In another report “Abdication by elected twins” gives an ironic and scathing account of all that was “served” up to US President Donald Trump during his visit: “27 snuffed human lives, more than 200 injured would, thousands scarred and scared and fleeing.”

The New Indian Express lead headline is almost worshipful — ‘Sanity gets a chance as Doval plays peacemaker…’

The report says that National Security Adviser Ajit Doval’s visit to riot-hit areas, “helped restore a semblance of normalcy”. This straight out contradicts the lede paragraph, in which the paper notes that “although the Delhi Police and security forces kept a hawk’s eye, tension simmered in all the violence-hit areas”.

The report about the Delhi police being “hauled over the coals” by the High Court and Supreme Court, highlights details about the number of FIRs that have been filed (only 18) and the “testy exchange” between SC Judge KM Joseph and Solicitor General Tushar Mehta. There are also references to BJP leaders Kapil Mishra, Anurag Thakur and Parvesh Verma.

The anchor story, ‘This Kerala woman has her own gas reservoir to beat LPG price hike’, is about Rathnamma, a resident of Kerala’s Alappuzha district, stumbling on a unique solution for the rising LPG prices — a reservoir of methane gas in her own backyard. “The methane gas that she has been using for cooking for the past nine years comes from her borewell she dug on October 27, 2011”.

Mumbai Mirror covers HDIL’s landmark property tax case. “The now-bankrupt Housing Development and Infrastructure Limited (HDIL), whose promoters, the Wadhawans, are in jail in connection with the Punjab and Maharashtra Co-operative Bank fraud case.”

The Tribune is almost emphatic in its lead— ‘Can’t have a repeat of ’84, says HC…’ as it furnishes details of the riots which had taken place in the aftermath of then Prime Minister Indira Gandhi’s assassination. “Around 3,000 people, mostly Sikhs, had died in the riots in the Capital,” the paper recalls.

There’s a small item which you might miss about the government giving its nod to 37 central laws in the Concurrent List to “make them applicable in the newly carved out Union Territory of Jammu and Kashmir”.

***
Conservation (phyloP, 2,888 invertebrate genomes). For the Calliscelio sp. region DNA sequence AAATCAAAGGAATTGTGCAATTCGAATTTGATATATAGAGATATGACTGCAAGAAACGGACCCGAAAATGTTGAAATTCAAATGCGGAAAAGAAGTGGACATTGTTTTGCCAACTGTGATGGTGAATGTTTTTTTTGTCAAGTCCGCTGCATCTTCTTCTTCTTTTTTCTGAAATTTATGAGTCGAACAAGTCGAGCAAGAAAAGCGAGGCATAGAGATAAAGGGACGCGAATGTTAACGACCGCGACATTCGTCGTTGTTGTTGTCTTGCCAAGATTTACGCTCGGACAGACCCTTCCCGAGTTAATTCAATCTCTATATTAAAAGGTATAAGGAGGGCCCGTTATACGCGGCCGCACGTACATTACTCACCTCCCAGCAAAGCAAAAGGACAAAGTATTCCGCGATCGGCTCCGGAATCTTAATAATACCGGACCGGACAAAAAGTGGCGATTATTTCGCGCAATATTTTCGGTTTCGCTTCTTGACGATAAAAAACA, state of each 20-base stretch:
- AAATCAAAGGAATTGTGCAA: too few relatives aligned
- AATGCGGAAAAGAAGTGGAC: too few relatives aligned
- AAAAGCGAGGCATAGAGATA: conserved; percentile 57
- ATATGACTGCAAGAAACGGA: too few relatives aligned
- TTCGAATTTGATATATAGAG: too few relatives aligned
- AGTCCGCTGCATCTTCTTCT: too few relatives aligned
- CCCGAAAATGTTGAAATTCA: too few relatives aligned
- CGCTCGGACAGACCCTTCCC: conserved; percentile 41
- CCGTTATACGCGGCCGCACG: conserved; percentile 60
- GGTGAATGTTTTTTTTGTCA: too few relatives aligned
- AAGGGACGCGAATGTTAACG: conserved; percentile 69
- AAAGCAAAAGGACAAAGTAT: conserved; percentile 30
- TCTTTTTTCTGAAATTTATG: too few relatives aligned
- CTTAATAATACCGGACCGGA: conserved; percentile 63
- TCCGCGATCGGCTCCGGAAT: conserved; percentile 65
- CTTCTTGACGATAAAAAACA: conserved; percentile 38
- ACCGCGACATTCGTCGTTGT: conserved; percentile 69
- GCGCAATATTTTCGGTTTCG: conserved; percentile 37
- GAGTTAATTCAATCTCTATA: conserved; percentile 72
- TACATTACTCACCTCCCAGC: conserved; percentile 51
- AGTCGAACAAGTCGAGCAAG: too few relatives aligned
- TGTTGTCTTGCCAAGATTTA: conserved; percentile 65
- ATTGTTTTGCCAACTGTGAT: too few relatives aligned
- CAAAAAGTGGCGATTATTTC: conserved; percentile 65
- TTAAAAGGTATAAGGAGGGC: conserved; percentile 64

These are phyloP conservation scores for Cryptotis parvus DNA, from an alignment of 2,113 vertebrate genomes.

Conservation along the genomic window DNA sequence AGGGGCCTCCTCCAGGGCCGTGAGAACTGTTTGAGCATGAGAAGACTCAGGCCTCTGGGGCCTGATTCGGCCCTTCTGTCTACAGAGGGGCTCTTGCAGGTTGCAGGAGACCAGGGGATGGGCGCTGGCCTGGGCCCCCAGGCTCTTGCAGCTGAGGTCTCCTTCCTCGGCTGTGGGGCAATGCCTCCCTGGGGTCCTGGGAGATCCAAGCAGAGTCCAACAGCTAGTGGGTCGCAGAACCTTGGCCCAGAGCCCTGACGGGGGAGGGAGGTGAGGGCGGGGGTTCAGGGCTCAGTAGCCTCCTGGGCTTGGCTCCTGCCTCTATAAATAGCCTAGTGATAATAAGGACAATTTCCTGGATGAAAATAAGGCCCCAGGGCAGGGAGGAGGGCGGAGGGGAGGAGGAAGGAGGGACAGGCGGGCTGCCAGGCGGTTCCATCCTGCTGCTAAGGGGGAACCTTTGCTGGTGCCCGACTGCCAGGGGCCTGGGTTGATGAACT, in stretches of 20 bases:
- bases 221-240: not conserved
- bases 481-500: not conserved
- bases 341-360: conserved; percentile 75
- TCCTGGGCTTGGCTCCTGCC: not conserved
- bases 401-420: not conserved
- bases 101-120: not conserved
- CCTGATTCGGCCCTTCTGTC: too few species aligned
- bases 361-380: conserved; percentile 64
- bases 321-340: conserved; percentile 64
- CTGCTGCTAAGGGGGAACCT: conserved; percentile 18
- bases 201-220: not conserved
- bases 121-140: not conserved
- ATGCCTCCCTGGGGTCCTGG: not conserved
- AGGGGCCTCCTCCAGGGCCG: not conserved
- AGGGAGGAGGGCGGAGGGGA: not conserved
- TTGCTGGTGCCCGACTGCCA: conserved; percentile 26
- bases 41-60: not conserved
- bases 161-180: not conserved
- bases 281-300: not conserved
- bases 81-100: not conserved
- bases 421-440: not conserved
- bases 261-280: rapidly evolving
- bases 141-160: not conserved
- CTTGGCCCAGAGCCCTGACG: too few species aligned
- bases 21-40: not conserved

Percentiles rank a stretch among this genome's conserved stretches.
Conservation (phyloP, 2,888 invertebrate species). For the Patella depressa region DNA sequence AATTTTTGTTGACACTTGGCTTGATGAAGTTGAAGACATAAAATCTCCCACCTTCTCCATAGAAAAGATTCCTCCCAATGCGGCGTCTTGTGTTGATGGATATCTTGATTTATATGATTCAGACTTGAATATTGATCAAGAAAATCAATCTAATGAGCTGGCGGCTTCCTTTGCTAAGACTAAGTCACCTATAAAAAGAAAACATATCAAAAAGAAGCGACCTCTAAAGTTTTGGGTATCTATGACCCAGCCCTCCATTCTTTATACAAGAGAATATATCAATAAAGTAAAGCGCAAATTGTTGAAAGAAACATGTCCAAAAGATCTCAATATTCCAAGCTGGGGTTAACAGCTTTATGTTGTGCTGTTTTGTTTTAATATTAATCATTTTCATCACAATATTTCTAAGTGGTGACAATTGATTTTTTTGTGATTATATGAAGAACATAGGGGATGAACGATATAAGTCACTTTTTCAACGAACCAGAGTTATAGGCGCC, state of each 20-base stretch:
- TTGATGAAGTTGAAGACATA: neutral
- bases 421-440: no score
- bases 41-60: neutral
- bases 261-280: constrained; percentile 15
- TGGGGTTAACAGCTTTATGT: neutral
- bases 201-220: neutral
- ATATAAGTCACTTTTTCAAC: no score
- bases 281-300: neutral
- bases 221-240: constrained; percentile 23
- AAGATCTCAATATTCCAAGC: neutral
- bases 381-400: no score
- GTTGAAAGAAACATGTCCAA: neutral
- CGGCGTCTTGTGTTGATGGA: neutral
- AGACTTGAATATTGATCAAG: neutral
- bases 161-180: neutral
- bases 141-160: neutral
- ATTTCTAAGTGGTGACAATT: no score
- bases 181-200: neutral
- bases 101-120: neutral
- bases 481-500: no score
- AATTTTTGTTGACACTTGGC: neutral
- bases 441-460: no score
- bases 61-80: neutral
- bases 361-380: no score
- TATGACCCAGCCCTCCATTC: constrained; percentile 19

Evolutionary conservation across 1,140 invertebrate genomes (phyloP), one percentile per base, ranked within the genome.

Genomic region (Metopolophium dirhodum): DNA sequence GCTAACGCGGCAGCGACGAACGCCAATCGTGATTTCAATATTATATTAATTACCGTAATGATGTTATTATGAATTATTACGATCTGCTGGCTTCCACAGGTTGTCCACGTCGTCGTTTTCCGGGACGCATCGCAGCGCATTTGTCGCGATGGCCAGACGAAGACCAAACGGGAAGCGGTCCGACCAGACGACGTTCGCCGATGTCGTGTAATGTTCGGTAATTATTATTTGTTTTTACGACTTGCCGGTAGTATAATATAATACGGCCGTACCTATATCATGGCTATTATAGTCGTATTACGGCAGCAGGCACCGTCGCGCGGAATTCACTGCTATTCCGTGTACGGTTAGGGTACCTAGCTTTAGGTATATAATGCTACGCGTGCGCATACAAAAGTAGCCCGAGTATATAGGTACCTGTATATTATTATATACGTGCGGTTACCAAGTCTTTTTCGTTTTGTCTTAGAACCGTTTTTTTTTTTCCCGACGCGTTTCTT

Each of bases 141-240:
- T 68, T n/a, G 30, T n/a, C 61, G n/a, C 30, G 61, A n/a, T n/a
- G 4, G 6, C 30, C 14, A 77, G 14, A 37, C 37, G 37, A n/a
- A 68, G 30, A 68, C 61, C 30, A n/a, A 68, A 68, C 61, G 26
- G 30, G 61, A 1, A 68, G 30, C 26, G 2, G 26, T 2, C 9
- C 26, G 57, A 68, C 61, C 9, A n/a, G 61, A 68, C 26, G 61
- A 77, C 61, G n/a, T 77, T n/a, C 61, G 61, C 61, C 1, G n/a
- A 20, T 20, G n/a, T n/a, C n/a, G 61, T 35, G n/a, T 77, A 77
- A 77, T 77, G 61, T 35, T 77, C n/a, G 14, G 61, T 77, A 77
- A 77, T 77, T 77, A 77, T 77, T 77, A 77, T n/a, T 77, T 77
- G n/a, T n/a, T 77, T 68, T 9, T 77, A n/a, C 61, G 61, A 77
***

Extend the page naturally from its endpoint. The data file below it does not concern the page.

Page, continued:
Also in ‘Three years on, IGU yet to issue marksheets to 50,000 students’, 50,000 students of 130 colleges in Rewari and Mahendragarh districts have not received their mark sheets for three years now “ever since their institutions got affiliated with Indira Gandhi University”.

The Economic Times sounds an alarm over the “rapid global spread” of the novel coronavirus, which has made a dent in the stock markets. “The Sensex closed below 40,000 for the first time since October, mirroring the panic in the rest of Asia and Europe that Covid-19’s impact on the global economy would be worse than anticipated,” the report notes.

`Deepak and I are on the same page…’ is an exclusive based on an interview with HDFC Bank managing director Aditya Puri who “squelched speculations” about having differences with the companies’ elder statesman Deepak Parekh over the choice of his successor. Puri is all set to retire from his post as MD in October this year. “Industry is keenly watching the succession at HDFC Bank as Puri, hired by Parekh from Citibank to start HDFC Bank in 1994, steps down in October after creating a behemoth with a market value of ₹6.5 lakh crore,” according to the report.

Also, there’s a quaint story about the big Nirav Modi auction that everyone’s been waiting for — ‘At Nirav Modi sale, curious crowds are eyeing a steal’. “From Hermès bags that cost upwards of $40,000 (₹28.7 lakh) and have six-month waitlists to limited-edition watches studded with precious stones — an auction of over 100 luxury accessories belonging to fugitive jeweller Nirav Modi has got potential buyers thronging a preview gallery in south Mumbai,” the report reads.

Mint also leads with the losses in the stock market because of the coronavirus, noting that “India’s economy too will feel the heat” (`Investors in a tizzy as pandemic fears spread’). “Manufacturers of electronic products such as smartphones as well as importers of solar modules and automobile parts have already started feeling the pinch of the prolonged closure of factories in China, especially in Wuhan, the epicentre of the outbreak,” the report notes.

Also, in ‘Auditors to now check of firms can repay debt’, auditors “will now be required to record their findings (of companies’) related to potential frauds in companies, their ability to service debt and whistle-blower complaints after the government widened the scope of statutory audits amid a surge in fraud cases.”

Read the report about 34 Indians entering the billionaire dollar club, even as unemployment was at an all-time high and GDP spiralled. ” With this, India now has 138 billionaires, with only China and the US ahead, hosting 799 and 626 billionaires, respectively,” the report highlights.

Business Standard once again strays from the pack as it leads with a piece on the crisis in the telecom industry. In `Voda Idea to Govt’, Vodafone Idea wrote a letter to the Department of Telecommunications, seeking “the adjustment of goods and services tax (GST) refund to the tune of Rs 8,000 crore against its dues linked to adjusted gross revenue (AGR)”, according to the report.

Also, in its second lead, Finance Minister Nirmala Sitharaman warned state-owned banks not to “‘blindly trust’ credit scores of loan seekers” and “focus on improving branch-level connect with customers”.